Transparency International finds 'irregularities' in Bangladesh vote

DHAKA (Reuters) - Anti-corruption group Transparency International said on Tuesday it found “irregularities” in 47 of 50 constituencies it surveyed during last month’s general election in Bangladesh, which was marred by allegations of vote rigging.

FILE PHOTO: President Abdul Hamid (L) administers Prime Minister Sheikh Hasina's oath taking ceremony as the country's Prime Minister in Dhaka, Bangladesh, January 7, 2019. REUTERS/Mohammad Ponir Hossain

The poll that gave Prime Minister Sheikh Hasina a third straight term was undermined by ballot stuffing, voter intimidation and the occupation of polling booths among other malpractices, the group’s Bangladesh chapter said.

The government rejected the report, saying the group had “lost its neutrality” and should be investigated for any “secret link” to the main opposition Bangladesh Nationalist Party (BNP).

In its report, Transparency International said the BNP-led opposition could not effectively campaign for votes, opposition workers were threatened by government agencies, and the Election Commission could not ensure a level-playing field for all parties.

The ruling Awami League-led coalition won 46 of the 50 constituency races surveyed by the organization.

There are 300 elected seats in parliament, and another 50 members are nominated.

“The Election Commission did not perform its role properly,” Iftekharuzzaman, executive director of Transparency International’s Bangladesh chapter, told reporters in Dhaka.

“We recommend an investigation by a judicial enquiry committee, because such an election is not positive for democracy,” he added.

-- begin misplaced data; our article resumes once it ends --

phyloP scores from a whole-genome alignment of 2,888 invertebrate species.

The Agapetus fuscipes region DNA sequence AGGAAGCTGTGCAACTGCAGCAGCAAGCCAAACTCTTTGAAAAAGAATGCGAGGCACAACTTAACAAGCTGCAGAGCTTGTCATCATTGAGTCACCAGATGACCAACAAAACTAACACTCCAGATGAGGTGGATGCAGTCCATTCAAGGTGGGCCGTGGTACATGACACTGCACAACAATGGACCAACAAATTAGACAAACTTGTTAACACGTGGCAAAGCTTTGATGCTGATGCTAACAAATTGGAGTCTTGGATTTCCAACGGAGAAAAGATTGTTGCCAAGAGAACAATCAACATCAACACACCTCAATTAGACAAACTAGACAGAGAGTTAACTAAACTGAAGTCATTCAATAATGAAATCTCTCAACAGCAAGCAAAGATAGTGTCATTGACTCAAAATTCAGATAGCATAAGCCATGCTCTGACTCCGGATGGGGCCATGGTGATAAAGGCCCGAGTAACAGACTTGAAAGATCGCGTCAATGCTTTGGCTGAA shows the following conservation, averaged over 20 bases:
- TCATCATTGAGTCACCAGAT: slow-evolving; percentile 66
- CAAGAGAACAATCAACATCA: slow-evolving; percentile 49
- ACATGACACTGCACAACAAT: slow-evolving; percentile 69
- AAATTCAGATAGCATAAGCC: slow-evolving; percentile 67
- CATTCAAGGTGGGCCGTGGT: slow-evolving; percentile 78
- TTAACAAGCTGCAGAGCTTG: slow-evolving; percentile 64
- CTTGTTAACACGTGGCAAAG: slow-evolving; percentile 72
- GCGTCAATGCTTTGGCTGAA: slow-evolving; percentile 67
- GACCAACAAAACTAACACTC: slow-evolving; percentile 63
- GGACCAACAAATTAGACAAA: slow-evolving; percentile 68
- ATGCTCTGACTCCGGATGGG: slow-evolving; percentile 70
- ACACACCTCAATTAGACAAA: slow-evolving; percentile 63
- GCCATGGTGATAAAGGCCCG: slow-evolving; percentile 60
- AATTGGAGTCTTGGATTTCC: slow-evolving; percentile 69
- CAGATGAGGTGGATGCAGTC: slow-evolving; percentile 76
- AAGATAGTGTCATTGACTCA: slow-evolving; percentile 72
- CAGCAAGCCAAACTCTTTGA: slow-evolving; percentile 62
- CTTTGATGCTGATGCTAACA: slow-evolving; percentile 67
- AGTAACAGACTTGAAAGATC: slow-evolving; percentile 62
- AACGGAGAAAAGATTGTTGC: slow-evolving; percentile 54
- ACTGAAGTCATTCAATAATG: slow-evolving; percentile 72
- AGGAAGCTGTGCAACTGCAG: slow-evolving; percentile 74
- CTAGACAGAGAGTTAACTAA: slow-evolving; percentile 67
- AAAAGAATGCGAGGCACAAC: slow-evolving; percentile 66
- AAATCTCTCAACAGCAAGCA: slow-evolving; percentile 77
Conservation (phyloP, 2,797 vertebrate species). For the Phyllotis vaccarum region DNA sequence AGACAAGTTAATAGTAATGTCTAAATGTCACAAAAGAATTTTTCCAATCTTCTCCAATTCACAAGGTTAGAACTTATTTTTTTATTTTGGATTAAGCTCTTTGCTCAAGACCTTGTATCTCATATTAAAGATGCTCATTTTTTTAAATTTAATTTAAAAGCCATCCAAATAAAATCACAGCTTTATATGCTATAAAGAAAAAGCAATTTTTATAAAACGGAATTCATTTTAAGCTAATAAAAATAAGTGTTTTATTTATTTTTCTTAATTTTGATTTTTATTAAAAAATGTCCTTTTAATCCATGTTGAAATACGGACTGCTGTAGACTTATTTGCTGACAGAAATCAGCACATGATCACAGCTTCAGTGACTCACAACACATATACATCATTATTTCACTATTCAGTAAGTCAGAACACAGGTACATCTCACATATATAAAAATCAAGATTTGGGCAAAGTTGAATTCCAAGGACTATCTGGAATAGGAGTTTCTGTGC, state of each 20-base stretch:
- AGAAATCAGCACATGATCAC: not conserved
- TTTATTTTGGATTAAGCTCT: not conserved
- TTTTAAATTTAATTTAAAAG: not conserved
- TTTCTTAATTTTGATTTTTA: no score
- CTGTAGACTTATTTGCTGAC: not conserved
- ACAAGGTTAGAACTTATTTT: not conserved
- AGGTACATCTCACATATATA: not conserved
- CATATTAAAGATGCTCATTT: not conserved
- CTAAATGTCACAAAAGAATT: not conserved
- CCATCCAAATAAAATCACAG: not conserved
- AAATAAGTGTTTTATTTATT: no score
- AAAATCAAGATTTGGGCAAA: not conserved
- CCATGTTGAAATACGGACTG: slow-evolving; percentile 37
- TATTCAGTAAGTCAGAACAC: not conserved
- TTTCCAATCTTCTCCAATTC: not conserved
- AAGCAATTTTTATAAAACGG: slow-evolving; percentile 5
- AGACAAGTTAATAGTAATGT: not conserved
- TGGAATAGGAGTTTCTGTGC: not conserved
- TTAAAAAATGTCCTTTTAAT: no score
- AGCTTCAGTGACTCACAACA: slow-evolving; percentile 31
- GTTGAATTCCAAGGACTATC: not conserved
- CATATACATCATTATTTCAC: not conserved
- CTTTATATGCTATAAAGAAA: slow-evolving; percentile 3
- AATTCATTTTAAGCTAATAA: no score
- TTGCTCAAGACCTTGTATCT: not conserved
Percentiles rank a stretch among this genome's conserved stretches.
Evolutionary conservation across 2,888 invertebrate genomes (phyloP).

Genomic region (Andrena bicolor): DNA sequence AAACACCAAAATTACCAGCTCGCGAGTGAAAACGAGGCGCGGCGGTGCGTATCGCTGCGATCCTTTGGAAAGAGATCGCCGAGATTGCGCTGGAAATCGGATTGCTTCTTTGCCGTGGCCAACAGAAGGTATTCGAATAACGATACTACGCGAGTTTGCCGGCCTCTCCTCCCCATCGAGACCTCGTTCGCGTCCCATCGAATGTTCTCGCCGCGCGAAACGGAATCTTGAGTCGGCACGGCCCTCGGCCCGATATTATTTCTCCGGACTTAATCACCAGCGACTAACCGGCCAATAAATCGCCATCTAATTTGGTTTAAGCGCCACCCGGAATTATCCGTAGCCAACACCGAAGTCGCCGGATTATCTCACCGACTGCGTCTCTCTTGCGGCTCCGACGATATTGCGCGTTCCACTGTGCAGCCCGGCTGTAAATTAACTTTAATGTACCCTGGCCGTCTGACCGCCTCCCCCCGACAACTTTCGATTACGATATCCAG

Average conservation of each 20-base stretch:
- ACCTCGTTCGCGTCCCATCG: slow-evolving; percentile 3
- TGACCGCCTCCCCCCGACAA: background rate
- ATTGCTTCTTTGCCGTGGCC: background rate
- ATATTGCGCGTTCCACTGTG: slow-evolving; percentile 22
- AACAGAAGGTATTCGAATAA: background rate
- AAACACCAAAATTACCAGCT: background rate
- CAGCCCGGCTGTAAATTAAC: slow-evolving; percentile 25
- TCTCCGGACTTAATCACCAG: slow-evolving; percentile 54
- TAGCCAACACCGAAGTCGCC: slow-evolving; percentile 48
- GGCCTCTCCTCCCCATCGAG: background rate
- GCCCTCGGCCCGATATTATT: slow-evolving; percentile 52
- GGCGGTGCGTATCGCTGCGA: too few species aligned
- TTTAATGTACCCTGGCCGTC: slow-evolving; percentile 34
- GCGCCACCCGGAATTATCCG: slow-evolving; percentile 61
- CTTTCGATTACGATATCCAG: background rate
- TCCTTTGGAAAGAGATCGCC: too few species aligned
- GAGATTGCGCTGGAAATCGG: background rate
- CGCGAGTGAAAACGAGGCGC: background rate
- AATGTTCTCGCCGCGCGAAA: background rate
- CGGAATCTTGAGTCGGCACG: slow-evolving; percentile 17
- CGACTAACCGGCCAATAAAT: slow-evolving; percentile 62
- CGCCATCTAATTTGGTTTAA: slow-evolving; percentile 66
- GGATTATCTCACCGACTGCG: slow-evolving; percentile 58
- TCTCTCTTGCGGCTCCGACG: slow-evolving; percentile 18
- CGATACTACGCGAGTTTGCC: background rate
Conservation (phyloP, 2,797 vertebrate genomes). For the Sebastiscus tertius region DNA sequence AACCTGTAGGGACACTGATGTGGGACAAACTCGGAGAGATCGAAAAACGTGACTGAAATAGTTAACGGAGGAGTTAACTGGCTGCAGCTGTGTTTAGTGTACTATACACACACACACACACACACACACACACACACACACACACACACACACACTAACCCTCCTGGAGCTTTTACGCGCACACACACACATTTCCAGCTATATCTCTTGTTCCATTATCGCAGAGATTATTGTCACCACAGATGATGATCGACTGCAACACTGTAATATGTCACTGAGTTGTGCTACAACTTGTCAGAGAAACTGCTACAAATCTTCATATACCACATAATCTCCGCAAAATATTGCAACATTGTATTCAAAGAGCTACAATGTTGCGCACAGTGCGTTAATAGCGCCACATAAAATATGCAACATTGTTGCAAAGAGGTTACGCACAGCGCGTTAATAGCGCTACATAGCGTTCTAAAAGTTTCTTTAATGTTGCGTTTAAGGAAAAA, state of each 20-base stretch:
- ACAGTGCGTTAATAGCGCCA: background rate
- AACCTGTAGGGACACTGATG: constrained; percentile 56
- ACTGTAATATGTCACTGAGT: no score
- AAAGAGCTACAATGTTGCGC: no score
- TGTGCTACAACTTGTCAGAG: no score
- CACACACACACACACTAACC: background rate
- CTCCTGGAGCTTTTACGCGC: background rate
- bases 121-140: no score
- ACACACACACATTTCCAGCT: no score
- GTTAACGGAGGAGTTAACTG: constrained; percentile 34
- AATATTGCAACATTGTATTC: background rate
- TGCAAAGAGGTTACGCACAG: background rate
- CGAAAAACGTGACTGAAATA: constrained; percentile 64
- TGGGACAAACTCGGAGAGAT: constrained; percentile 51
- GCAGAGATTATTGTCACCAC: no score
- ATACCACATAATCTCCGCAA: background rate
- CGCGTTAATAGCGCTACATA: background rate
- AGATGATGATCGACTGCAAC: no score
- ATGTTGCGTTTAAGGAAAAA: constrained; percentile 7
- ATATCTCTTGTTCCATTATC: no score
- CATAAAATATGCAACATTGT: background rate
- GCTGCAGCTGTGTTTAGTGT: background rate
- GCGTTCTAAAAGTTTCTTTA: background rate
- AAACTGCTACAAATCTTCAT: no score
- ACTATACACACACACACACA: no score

An Election Commission spokesman said it would examine the group’s report.

H.T. Imam, a political adviser to Hasina and co-chairman of Awami League’s election conducting committee, said the anti-corruption group was “a puppet of the BNP”.

“Now it’s time to investigate the (group) to bring to light whether it has any secret link with the BNP,” Imam told Reuters.

At least 19 people, including workers of the Awami League, were killed in political violence on election day, according to police.

Opposition leaders have so far boycotted parliament after rejecting the vote result.

All eight opposition MPs, including six from the BNP whose chairwoman is in jail on what the party calls trumped-up corruption charges, have yet to be sworn in.

The United Nations this month called for an independent and impartial investigation into the Dec. 30 election, while Western governments, including the United States and the European Union, have condemned the election-day violence and called for a probe into a range of irregularities.

Writing by Krishna N. Das; editing by Darren Schuettler